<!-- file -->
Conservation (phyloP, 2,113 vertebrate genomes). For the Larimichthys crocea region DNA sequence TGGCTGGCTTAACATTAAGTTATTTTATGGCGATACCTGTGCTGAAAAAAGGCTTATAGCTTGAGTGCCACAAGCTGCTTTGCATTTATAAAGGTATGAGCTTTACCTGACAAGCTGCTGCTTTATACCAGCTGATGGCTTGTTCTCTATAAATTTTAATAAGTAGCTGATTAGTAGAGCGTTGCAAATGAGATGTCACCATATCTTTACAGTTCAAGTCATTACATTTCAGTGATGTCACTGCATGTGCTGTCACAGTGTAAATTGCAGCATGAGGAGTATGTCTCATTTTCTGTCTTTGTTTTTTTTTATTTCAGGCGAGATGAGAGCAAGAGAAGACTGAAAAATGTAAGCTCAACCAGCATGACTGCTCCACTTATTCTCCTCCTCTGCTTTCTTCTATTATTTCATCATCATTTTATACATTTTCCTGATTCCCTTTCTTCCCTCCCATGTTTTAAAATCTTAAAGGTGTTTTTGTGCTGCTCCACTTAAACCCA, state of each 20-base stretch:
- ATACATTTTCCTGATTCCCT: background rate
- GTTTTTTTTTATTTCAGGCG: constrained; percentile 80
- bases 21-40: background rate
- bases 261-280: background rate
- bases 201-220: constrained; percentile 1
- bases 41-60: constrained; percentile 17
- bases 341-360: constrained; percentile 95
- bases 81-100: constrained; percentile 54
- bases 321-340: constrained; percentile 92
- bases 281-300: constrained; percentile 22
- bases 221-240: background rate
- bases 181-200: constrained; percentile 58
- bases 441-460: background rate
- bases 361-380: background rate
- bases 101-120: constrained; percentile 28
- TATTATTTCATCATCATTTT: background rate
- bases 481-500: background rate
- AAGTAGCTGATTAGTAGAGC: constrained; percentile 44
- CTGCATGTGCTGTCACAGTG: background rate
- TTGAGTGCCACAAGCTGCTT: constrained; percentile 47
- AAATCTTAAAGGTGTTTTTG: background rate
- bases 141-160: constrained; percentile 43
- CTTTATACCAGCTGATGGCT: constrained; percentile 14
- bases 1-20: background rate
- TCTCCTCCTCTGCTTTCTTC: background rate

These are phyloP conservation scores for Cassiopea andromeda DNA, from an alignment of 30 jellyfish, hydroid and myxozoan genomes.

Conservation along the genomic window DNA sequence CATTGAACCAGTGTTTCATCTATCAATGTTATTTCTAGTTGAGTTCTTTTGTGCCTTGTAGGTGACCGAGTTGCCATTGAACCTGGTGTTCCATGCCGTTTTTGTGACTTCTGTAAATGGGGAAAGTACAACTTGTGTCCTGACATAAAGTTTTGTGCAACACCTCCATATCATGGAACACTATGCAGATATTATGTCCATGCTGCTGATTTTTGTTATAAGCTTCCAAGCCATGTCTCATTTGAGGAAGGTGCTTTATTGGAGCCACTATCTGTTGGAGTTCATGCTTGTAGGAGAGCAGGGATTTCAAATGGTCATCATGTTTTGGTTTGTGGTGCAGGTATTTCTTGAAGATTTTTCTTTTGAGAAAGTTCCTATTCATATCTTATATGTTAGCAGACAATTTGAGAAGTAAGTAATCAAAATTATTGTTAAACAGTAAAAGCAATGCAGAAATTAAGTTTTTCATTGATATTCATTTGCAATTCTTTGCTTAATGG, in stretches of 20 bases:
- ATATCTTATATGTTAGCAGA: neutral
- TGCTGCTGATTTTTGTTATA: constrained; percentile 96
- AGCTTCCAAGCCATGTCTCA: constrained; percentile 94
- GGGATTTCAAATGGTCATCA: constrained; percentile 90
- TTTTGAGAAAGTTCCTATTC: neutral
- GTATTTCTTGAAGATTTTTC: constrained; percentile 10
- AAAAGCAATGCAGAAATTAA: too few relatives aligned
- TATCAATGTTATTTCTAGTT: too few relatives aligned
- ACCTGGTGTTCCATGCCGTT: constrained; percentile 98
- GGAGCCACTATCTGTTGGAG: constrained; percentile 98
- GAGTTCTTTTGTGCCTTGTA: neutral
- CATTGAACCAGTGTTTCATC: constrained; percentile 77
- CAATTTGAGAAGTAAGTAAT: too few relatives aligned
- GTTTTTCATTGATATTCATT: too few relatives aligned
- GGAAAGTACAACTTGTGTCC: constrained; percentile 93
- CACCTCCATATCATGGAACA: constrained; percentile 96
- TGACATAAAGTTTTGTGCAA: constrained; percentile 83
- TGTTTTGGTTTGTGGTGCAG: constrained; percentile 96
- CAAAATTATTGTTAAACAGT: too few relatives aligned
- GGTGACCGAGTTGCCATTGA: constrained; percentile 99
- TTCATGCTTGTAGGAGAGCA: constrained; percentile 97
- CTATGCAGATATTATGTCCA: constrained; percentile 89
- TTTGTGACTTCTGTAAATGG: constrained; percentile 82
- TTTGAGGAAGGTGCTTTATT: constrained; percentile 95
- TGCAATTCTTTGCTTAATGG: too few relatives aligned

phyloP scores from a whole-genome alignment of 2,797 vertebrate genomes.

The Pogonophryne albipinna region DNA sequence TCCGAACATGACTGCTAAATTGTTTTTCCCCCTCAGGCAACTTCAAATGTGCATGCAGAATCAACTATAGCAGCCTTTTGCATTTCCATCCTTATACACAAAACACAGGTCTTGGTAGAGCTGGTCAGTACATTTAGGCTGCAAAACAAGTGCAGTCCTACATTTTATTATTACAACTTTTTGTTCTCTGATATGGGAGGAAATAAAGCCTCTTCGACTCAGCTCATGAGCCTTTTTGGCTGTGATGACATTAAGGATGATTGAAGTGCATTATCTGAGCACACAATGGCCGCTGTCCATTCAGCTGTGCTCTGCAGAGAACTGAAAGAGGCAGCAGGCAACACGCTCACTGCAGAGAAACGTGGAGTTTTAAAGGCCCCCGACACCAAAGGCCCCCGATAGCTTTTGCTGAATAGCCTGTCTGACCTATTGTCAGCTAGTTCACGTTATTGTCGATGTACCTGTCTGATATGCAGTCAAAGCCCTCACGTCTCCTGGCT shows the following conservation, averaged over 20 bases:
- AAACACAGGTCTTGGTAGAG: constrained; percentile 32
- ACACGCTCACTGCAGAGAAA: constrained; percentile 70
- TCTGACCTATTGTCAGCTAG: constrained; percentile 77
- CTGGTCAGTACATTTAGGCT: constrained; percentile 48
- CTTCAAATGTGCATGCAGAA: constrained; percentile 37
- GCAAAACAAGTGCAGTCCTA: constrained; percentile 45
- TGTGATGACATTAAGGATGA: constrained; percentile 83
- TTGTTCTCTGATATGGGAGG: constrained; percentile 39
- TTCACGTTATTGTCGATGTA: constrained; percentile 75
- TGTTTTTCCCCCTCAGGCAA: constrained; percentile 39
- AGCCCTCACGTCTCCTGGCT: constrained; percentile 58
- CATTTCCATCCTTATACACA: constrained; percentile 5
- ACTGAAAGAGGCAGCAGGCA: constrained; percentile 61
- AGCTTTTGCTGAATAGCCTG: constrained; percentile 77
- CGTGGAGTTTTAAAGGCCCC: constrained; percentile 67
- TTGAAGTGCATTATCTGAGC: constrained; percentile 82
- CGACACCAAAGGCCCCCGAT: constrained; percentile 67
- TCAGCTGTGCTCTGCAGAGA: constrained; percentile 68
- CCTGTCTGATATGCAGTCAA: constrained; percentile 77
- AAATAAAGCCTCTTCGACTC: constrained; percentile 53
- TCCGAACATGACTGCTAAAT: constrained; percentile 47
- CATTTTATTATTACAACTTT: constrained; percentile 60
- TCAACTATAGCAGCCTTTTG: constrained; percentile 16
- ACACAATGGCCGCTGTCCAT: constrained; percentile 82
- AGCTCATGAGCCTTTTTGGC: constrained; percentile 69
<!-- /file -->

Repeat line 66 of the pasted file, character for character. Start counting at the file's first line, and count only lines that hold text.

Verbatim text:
- AGCCCTCACGTCTCCTGGCT: constrained; percentile 58